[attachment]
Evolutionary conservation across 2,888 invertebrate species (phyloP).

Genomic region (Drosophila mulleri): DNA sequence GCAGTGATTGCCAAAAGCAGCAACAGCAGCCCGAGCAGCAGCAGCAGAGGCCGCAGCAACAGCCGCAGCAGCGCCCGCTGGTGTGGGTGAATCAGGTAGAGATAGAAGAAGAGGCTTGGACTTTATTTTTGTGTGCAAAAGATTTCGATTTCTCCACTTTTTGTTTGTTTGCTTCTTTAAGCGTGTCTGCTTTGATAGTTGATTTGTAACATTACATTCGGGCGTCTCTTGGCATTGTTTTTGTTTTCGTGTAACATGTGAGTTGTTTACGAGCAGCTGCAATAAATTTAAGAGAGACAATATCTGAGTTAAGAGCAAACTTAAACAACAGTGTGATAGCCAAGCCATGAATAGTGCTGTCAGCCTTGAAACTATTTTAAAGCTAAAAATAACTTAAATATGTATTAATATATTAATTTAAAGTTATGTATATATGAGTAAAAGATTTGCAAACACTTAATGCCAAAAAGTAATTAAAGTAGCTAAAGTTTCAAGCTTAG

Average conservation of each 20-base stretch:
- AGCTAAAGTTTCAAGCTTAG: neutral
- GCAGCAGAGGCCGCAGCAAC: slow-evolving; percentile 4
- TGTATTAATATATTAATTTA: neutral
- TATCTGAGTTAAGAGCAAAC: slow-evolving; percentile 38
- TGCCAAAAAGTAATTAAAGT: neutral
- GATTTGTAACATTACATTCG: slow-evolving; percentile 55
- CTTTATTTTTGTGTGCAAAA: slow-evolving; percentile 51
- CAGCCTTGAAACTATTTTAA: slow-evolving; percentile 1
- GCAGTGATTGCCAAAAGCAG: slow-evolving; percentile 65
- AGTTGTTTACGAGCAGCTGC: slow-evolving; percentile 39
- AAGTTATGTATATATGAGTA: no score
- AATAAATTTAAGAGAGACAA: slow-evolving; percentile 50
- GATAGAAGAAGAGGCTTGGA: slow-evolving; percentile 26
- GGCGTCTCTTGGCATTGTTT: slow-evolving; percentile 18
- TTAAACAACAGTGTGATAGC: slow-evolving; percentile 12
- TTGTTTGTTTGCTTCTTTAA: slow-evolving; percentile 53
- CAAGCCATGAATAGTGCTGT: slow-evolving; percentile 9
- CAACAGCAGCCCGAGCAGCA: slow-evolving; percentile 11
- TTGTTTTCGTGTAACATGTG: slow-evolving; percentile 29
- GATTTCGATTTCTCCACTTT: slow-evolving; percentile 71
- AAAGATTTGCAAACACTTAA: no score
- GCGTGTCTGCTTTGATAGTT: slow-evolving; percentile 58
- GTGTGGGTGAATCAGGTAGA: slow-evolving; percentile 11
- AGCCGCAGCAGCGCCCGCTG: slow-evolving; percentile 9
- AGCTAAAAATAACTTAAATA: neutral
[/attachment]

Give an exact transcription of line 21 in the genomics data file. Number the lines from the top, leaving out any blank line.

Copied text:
- CAACAGCAGCCCGAGCAGCA: slow-evolving; percentile 11